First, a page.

- some recent personal experiences – positive, negative – of expressing our diversity whether in improv, the workplace, or other communities
- other SF Bay Area performance-related communities that focus on or represent diversity
For the most part, we focused on our cultural and ethnic diversity. Other topics of diversity – gender, age, education, religious, and race – also came up. Part of this conversation contributed to and informed our conversation about what diversity means to each of us in our improv community(ies).
As an Improvisor
With regards to our improv performances, classes, and workshops, we shared the following:
- our incorporating (or not incorporating) of our own sense of diversity into our improv and other forms of expressions
- our discovering of one’s “self” on-stage, choosing to access our cultural experience
I have to remind myself before a set that I have the choice to create characters and settings with a cultural context.
- our on-stage (and in-class) experience – positive, negative, indifferent – when we have integrated diversity topics, characteristics, and/or settings as part of our scene work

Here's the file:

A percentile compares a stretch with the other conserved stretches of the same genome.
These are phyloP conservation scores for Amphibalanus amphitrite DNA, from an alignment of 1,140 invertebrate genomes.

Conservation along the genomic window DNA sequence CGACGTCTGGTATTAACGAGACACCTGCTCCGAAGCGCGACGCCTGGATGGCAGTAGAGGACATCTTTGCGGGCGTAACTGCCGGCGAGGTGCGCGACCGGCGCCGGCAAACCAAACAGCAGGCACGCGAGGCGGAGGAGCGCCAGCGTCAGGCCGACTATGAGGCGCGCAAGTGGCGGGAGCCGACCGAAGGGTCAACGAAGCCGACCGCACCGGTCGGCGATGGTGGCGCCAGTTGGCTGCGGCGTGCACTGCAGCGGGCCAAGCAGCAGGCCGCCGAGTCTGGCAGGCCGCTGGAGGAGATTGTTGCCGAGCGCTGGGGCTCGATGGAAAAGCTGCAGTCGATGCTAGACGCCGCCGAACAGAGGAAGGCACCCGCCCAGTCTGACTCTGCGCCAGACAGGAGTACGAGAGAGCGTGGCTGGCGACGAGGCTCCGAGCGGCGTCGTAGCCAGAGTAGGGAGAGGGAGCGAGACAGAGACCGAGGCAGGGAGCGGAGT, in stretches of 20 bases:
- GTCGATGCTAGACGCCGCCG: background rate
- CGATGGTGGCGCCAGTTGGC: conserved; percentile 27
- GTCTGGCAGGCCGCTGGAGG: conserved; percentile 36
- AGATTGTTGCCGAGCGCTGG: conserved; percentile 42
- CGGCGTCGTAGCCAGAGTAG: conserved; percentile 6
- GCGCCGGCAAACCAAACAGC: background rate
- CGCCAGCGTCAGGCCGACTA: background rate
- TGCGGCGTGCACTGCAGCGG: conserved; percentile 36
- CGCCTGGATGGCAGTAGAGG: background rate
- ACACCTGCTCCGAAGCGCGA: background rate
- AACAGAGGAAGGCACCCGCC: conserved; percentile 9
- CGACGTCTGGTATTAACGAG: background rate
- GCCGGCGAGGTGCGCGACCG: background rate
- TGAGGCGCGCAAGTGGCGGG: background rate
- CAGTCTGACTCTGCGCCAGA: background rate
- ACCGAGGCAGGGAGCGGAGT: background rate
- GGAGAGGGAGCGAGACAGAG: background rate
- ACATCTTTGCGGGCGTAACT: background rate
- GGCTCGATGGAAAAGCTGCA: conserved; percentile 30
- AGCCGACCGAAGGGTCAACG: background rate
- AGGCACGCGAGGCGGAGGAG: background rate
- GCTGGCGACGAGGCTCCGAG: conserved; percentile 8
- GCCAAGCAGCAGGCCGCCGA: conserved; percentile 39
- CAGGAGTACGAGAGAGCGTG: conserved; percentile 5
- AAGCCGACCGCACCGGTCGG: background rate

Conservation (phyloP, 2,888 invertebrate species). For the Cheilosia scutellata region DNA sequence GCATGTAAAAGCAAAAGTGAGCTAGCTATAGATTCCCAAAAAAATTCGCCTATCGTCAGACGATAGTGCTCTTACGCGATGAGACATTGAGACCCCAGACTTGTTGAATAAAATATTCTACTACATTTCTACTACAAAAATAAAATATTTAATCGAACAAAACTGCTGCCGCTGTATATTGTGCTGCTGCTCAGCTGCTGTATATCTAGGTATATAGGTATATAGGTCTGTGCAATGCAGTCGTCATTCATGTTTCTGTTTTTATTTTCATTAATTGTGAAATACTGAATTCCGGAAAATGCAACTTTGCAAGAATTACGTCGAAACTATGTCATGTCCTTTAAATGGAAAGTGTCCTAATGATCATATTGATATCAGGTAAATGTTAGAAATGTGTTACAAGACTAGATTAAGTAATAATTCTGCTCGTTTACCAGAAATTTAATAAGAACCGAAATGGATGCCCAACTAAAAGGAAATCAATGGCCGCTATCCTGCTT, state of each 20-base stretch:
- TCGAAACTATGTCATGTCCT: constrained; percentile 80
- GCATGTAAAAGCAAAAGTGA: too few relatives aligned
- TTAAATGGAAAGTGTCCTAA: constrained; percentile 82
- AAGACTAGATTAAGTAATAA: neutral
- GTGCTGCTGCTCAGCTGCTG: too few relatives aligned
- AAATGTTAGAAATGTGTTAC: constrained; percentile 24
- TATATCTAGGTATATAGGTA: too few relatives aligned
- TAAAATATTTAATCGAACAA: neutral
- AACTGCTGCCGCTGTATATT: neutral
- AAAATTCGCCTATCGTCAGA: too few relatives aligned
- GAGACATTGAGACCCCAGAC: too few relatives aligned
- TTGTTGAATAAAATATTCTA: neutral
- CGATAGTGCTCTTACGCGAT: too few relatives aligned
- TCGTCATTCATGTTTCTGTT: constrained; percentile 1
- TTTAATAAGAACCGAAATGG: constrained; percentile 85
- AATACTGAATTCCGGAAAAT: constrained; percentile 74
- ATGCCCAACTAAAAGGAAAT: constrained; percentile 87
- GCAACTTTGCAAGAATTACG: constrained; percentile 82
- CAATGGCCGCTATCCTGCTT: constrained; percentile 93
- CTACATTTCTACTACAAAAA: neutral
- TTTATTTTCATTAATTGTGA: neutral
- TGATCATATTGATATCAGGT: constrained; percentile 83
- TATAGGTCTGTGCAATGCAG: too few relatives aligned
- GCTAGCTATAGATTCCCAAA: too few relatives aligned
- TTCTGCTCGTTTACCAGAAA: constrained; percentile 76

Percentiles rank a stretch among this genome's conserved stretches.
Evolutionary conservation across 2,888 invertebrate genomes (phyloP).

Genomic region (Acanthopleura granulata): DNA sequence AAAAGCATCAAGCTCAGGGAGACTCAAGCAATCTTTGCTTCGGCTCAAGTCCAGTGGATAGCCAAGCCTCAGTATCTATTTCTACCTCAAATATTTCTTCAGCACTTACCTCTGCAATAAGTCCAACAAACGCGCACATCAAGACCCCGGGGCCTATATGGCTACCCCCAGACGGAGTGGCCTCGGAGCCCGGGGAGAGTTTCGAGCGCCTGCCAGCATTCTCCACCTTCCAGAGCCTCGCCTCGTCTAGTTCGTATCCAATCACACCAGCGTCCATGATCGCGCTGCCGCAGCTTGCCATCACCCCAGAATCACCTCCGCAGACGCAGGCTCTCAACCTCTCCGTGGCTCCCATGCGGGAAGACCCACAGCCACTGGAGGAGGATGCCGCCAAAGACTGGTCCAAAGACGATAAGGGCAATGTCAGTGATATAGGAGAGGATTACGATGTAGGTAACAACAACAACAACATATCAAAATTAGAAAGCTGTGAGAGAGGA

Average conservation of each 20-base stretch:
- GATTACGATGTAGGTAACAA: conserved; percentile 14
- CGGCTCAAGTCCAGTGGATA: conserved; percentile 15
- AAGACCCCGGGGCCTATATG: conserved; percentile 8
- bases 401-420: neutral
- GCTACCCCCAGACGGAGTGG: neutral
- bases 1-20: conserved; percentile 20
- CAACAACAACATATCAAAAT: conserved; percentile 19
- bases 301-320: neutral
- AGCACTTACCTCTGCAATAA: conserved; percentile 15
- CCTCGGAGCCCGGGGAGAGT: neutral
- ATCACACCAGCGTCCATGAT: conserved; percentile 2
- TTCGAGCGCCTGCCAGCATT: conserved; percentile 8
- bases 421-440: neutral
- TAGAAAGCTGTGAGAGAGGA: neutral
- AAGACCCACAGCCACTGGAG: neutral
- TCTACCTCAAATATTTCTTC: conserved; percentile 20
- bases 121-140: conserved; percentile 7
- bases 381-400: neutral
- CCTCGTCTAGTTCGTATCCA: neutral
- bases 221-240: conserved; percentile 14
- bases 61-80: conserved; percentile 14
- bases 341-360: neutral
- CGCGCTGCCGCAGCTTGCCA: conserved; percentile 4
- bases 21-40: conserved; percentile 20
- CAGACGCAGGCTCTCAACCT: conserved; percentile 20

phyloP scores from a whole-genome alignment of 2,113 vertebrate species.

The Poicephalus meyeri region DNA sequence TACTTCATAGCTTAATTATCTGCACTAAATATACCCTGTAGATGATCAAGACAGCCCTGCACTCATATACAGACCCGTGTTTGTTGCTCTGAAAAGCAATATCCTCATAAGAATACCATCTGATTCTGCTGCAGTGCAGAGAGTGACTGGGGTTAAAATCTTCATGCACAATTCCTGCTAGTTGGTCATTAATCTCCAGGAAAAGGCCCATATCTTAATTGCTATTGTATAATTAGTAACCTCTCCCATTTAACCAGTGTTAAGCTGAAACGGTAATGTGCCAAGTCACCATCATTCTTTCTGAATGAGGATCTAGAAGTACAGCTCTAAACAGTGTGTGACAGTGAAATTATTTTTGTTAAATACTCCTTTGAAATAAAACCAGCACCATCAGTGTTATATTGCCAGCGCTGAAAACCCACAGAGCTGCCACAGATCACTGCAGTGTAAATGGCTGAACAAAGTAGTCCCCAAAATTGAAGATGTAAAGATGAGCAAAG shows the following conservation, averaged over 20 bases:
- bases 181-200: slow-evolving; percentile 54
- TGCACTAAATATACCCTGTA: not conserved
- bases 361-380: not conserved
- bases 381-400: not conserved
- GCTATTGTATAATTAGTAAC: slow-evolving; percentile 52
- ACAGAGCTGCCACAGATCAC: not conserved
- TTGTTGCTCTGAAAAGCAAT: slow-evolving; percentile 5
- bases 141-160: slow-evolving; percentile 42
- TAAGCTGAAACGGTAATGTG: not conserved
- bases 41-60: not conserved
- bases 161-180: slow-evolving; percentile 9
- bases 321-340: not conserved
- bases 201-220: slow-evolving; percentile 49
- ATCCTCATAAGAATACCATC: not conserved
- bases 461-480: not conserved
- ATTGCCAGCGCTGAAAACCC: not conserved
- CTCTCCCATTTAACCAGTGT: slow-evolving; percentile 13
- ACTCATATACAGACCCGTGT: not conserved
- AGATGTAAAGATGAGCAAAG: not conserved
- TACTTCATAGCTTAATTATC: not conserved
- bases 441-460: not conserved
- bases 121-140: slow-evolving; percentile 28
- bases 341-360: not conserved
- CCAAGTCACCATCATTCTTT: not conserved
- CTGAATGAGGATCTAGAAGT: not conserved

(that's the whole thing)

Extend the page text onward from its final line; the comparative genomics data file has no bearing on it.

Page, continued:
- our perspectives of creative expression formats – improv, storytelling, narratives, sketch, monologues, writing – to express our personal cultural experience
- our experience of being around less women (in classes) as we have progressed through an improv curriculum
- what does it mean to “play honestly” and “play to the top of your intelligence” with cultural diversity
- what responsibility does a scene partner have when unexpectedly faced with topic/element of diversity in a scene
We also talked about some of the nitty-gritty of improv scene work – creating characters, initiating scenes, defining environments, having a point of view, etc. And as mentioned about my interest, I shared about my evolving perspective of colorized improv.
Shared Ah-Ha Moment